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One giant leap for robotkind

Florian Pestoni

50 years ago this month, the first human set foot on the moon (unless you choose to believe it never happened.) At InOrbit, we work on scaling autonomous solutions, not spaceships, but this milestone got us thinking about what the next 50 years may have in store for us, and the impact of automation.

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As I’ve shared here before, we do 3-4 big product pushes per year and give them a codename based on some of the greatest inventors and scientists. It seems appropriate that for our next one, which will be starting soon, we would pick Margaret Hamilton.

While the picture of Neil Armstrong’s first footprint on the moon has been repeated over and over, it’s not as often that we hear about all the people who made that possible. Hamilton led the software development efforts for Apollo 11; she was the first person to use the term “software engineering”. She was awarded the Medal of Freedom in 2016. If you’d like to learn more about Margaret Hamilton, there’s a great profile on

Besides being a pioneer in space exploration, something that obviously resonates with us at InOrbit, her work is still relevant to our current efforts. Hamilton designed Apollo’s software to be capable of dealing with unknown problems and flexible enough to interrupt one task to take on a more important one. One of our goals at InOrbit is to make robots safer and more resilient by identifying, resolving and anticipating problems that occur in the field by harnessing the power human problem-solving abilities and AI in the cloud.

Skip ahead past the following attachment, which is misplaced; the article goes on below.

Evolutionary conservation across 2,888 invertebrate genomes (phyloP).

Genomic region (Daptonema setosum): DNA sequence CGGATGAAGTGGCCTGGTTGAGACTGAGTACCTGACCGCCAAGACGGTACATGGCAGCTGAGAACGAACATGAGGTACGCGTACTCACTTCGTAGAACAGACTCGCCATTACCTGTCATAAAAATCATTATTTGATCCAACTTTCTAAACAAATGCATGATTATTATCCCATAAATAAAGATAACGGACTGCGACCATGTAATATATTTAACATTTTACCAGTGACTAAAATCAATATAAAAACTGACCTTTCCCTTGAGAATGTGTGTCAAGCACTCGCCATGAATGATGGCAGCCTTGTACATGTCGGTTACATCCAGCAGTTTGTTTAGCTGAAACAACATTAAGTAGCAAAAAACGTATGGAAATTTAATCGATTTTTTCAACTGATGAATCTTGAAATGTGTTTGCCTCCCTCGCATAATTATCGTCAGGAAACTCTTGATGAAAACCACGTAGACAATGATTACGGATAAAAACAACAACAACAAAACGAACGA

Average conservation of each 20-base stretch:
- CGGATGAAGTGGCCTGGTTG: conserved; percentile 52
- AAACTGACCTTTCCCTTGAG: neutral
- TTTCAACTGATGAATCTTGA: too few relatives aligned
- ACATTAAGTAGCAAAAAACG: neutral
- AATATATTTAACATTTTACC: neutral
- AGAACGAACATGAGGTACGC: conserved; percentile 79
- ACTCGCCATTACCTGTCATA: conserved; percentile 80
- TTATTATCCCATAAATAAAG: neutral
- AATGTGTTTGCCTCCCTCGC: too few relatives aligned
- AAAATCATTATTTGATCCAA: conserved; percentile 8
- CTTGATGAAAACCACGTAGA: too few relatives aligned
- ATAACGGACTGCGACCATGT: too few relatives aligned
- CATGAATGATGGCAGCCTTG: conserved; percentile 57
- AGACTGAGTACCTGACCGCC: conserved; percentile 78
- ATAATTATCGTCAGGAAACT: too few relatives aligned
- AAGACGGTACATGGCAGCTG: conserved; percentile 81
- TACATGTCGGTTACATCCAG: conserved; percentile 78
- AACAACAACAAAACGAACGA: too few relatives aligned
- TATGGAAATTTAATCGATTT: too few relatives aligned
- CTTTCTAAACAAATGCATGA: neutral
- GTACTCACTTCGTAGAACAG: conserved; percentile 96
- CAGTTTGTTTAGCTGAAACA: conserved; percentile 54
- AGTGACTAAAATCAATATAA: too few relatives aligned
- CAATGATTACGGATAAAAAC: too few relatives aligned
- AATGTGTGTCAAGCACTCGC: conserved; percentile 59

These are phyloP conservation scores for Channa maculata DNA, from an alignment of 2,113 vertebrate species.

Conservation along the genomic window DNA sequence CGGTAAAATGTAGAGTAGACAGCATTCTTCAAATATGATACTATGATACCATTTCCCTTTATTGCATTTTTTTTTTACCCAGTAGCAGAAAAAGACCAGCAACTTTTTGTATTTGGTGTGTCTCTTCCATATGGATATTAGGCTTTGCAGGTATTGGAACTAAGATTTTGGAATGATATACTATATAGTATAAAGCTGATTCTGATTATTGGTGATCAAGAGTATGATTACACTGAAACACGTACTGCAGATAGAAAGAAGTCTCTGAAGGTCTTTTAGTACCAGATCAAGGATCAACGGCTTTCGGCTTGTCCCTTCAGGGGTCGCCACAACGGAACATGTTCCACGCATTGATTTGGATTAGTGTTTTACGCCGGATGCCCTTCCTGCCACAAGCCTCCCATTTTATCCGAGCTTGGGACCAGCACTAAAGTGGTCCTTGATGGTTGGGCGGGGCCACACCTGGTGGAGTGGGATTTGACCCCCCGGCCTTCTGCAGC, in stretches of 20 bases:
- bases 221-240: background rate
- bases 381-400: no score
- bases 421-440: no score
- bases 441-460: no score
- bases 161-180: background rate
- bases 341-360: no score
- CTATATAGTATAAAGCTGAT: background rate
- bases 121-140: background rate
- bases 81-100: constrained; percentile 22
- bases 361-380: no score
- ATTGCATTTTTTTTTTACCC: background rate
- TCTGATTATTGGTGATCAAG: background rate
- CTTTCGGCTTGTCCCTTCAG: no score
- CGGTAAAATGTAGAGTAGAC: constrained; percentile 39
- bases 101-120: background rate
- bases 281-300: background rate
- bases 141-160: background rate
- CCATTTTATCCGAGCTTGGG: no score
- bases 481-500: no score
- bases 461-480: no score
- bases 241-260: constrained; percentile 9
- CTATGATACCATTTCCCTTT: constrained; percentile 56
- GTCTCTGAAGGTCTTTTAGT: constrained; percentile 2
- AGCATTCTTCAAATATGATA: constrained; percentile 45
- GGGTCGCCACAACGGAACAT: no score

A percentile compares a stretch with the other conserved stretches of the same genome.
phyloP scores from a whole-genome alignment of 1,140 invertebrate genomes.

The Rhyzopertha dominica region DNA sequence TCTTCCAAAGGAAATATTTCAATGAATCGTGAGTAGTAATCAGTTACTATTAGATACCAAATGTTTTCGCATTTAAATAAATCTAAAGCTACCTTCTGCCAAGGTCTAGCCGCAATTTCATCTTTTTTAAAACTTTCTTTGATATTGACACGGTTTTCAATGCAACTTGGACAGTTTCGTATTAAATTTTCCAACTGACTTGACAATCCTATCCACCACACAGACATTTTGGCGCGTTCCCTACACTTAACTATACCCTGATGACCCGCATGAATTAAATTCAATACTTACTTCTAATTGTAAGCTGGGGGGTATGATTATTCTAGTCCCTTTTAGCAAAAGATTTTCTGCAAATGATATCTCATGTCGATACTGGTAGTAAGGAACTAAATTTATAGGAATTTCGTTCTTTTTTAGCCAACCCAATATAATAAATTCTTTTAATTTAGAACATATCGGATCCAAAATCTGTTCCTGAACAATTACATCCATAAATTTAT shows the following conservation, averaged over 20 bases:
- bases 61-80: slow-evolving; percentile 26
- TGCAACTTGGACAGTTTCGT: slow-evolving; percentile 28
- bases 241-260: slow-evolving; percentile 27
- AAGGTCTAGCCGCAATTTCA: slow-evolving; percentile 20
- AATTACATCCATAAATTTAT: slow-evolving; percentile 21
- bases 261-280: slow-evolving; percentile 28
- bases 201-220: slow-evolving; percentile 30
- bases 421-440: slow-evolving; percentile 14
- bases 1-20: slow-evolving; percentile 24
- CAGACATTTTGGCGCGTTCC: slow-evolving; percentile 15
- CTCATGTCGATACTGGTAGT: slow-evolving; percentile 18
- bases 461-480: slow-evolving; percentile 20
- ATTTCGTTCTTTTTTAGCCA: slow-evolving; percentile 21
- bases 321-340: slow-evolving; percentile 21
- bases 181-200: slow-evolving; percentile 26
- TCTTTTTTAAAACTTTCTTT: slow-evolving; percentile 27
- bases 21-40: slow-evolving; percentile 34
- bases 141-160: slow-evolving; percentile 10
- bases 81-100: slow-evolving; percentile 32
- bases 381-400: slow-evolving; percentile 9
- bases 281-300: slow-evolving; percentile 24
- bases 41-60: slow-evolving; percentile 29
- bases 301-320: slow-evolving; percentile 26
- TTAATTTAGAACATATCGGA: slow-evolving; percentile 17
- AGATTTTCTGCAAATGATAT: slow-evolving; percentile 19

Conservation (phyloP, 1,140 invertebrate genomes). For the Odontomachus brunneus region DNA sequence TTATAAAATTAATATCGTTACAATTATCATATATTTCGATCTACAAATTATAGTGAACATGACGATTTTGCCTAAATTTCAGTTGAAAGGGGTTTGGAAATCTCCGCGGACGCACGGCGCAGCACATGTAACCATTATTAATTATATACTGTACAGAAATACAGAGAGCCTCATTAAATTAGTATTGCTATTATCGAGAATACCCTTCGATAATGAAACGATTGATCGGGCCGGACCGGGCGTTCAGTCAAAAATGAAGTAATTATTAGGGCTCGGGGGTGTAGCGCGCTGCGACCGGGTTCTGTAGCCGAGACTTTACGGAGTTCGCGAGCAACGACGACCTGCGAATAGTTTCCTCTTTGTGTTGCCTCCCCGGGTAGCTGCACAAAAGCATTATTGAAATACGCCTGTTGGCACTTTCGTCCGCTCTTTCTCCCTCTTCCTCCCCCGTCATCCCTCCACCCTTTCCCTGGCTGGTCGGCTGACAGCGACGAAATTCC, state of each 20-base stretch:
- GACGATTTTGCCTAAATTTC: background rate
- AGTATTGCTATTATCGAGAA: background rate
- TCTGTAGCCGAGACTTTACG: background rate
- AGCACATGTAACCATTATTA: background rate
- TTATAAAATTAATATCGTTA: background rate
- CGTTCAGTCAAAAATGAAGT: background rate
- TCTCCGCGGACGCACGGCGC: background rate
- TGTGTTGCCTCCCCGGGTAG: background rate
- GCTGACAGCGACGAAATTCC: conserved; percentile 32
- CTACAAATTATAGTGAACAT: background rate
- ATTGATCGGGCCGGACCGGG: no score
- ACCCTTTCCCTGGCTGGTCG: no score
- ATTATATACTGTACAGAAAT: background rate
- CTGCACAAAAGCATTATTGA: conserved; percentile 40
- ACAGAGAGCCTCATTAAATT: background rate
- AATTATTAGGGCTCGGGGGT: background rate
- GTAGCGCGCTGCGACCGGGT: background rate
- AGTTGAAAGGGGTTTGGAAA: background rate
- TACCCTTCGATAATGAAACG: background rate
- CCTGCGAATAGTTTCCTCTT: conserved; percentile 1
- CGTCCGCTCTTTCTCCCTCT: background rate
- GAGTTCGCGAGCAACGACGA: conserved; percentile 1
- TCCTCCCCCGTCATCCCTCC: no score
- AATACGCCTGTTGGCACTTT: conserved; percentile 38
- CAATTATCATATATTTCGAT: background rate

More generally, the code that Hamilton’s team designed had to run in a resource-constrained environment: even if today’s robots have millions of times more storage and processing power than the Apollo 11’s two 70-pound computers, they are still limited compared to the processing that’s possible in the cloud and are often connected through limited bandwidth.

Looking at the next 50 years of space exploration, we believe that robots will play an integral part. Beyond the Mars Rovers, robots will be able to inspect and repair spaceships, under commands triggered by humans and/or AI. Moreover, before any settlement in space or on another planet, robots will likely be sent ahead of humans in missions to set up a living environment.

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Today autonomous robots are taking some big steps – and also rolling, flying, hopping, swimming, balancing, slithering and any conceivable form of transportation. While there are many immediate applications of robots right here on Earth, which will transform our lifestyles over the same 50 years, thinking about robots and space exploration gets us excited at InOrbit. After all, our goal is to put every robot “in orbit” and our first product is called Mission Control.